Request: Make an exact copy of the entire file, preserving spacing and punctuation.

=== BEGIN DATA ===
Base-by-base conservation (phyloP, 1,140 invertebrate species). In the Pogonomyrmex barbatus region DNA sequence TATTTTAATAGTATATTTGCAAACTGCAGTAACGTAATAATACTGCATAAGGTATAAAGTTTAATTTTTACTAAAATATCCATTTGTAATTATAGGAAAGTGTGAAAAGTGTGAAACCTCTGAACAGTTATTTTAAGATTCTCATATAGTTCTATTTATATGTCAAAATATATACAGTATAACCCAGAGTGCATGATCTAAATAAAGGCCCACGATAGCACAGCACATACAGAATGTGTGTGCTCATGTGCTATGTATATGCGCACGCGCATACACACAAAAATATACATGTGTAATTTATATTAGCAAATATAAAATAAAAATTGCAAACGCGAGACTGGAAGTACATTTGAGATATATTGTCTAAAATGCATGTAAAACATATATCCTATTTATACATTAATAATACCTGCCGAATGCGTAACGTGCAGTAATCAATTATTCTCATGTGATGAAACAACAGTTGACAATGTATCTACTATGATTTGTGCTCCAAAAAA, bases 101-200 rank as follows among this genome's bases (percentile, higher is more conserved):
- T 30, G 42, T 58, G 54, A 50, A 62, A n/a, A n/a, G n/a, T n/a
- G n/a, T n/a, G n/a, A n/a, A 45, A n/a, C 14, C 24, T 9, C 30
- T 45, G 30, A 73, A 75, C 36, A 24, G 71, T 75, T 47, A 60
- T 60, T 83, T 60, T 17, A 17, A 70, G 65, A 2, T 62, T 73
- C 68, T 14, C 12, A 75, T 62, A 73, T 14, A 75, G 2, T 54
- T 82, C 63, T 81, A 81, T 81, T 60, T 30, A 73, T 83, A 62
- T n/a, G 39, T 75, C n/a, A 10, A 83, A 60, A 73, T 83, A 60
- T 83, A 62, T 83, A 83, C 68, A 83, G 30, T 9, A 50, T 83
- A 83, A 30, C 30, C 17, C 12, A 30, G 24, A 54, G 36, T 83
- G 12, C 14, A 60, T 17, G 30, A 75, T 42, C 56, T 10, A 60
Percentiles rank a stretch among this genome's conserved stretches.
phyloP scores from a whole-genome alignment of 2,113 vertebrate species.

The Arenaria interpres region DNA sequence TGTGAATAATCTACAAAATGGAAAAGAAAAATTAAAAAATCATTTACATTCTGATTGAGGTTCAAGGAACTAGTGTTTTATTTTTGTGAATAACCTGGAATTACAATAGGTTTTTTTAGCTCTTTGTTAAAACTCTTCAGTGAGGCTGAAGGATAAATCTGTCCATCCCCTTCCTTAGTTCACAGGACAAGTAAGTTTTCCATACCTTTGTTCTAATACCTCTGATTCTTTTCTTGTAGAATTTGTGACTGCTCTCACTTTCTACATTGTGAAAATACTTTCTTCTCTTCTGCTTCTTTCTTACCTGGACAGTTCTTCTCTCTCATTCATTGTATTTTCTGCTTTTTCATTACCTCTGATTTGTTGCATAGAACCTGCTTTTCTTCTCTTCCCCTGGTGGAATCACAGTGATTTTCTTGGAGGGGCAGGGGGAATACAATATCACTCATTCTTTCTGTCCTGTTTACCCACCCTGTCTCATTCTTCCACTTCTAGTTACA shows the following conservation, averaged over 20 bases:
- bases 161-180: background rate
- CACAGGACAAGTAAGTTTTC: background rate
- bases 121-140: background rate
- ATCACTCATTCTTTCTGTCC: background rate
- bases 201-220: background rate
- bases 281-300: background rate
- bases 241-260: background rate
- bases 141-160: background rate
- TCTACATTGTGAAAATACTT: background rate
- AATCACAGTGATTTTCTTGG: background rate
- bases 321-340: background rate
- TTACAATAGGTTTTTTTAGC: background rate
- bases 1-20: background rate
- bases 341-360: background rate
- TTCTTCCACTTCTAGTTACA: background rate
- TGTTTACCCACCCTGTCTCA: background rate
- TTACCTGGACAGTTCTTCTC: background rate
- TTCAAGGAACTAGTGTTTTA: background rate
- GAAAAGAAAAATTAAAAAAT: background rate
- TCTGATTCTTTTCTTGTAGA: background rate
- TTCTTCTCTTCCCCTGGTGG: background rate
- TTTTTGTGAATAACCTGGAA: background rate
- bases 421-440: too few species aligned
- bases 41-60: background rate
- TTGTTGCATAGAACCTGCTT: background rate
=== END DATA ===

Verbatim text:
Base-by-base conservation (phyloP, 1,140 invertebrate species). In the Pogonomyrmex barbatus region DNA sequence TATTTTAATAGTATATTTGCAAACTGCAGTAACGTAATAATACTGCATAAGGTATAAAGTTTAATTTTTACTAAAATATCCATTTGTAATTATAGGAAAGTGTGAAAAGTGTGAAACCTCTGAACAGTTATTTTAAGATTCTCATATAGTTCTATTTATATGTCAAAATATATACAGTATAACCCAGAGTGCATGATCTAAATAAAGGCCCACGATAGCACAGCACATACAGAATGTGTGTGCTCATGTGCTATGTATATGCGCACGCGCATACACACAAAAATATACATGTGTAATTTATATTAGCAAATATAAAATAAAAATTGCAAACGCGAGACTGGAAGTACATTTGAGATATATTGTCTAAAATGCATGTAAAACATATATCCTATTTATACATTAATAATACCTGCCGAATGCGTAACGTGCAGTAATCAATTATTCTCATGTGATGAAACAACAGTTGACAATGTATCTACTATGATTTGTGCTCCAAAAAA, bases 101-200 rank as follows among this genome's bases (percentile, higher is more conserved):
- T 30, G 42, T 58, G 54, A 50, A 62, A n/a, A n/a, G n/a, T n/a
- G n/a, T n/a, G n/a, A n/a, A 45, A n/a, C 14, C 24, T 9, C 30
- T 45, G 30, A 73, A 75, C 36, A 24, G 71, T 75, T 47, A 60
- T 60, T 83, T 60, T 17, A 17, A 70, G 65, A 2, T 62, T 73
- C 68, T 14, C 12, A 75, T 62, A 73, T 14, A 75, G 2, T 54
- T 82, C 63, T 81, A 81, T 81, T 60, T 30, A 73, T 83, A 62
- T n/a, G 39, T 75, C n/a, A 10, A 83, A 60, A 73, T 83, A 60
- T 83, A 62, T 83, A 83, C 68, A 83, G 30, T 9, A 50, T 83
- A 83, A 30, C 30, C 17, C 12, A 30, G 24, A 54, G 36, T 83
- G 12, C 14, A 60, T 17, G 30, A 75, T 42, C 56, T 10, A 60
Percentiles rank a stretch among this genome's conserved stretches.
phyloP scores from a whole-genome alignment of 2,113 vertebrate species.

The Arenaria interpres region DNA sequence TGTGAATAATCTACAAAATGGAAAAGAAAAATTAAAAAATCATTTACATTCTGATTGAGGTTCAAGGAACTAGTGTTTTATTTTTGTGAATAACCTGGAATTACAATAGGTTTTTTTAGCTCTTTGTTAAAACTCTTCAGTGAGGCTGAAGGATAAATCTGTCCATCCCCTTCCTTAGTTCACAGGACAAGTAAGTTTTCCATACCTTTGTTCTAATACCTCTGATTCTTTTCTTGTAGAATTTGTGACTGCTCTCACTTTCTACATTGTGAAAATACTTTCTTCTCTTCTGCTTCTTTCTTACCTGGACAGTTCTTCTCTCTCATTCATTGTATTTTCTGCTTTTTCATTACCTCTGATTTGTTGCATAGAACCTGCTTTTCTTCTCTTCCCCTGGTGGAATCACAGTGATTTTCTTGGAGGGGCAGGGGGAATACAATATCACTCATTCTTTCTGTCCTGTTTACCCACCCTGTCTCATTCTTCCACTTCTAGTTACA shows the following conservation, averaged over 20 bases:
- bases 161-180: background rate
- CACAGGACAAGTAAGTTTTC: background rate
- bases 121-140: background rate
- ATCACTCATTCTTTCTGTCC: background rate
- bases 201-220: background rate
- bases 281-300: background rate
- bases 241-260: background rate
- bases 141-160: background rate
- TCTACATTGTGAAAATACTT: background rate
- AATCACAGTGATTTTCTTGG: background rate
- bases 321-340: background rate
- TTACAATAGGTTTTTTTAGC: background rate
- bases 1-20: background rate
- bases 341-360: background rate
- TTCTTCCACTTCTAGTTACA: background rate
- TGTTTACCCACCCTGTCTCA: background rate
- TTACCTGGACAGTTCTTCTC: background rate
- TTCAAGGAACTAGTGTTTTA: background rate
- GAAAAGAAAAATTAAAAAAT: background rate
- TCTGATTCTTTTCTTGTAGA: background rate
- TTCTTCTCTTCCCCTGGTGG: background rate
- TTTTTGTGAATAACCTGGAA: background rate
- bases 421-440: too few species aligned
- bases 41-60: background rate
- TTGTTGCATAGAACCTGCTT: background rate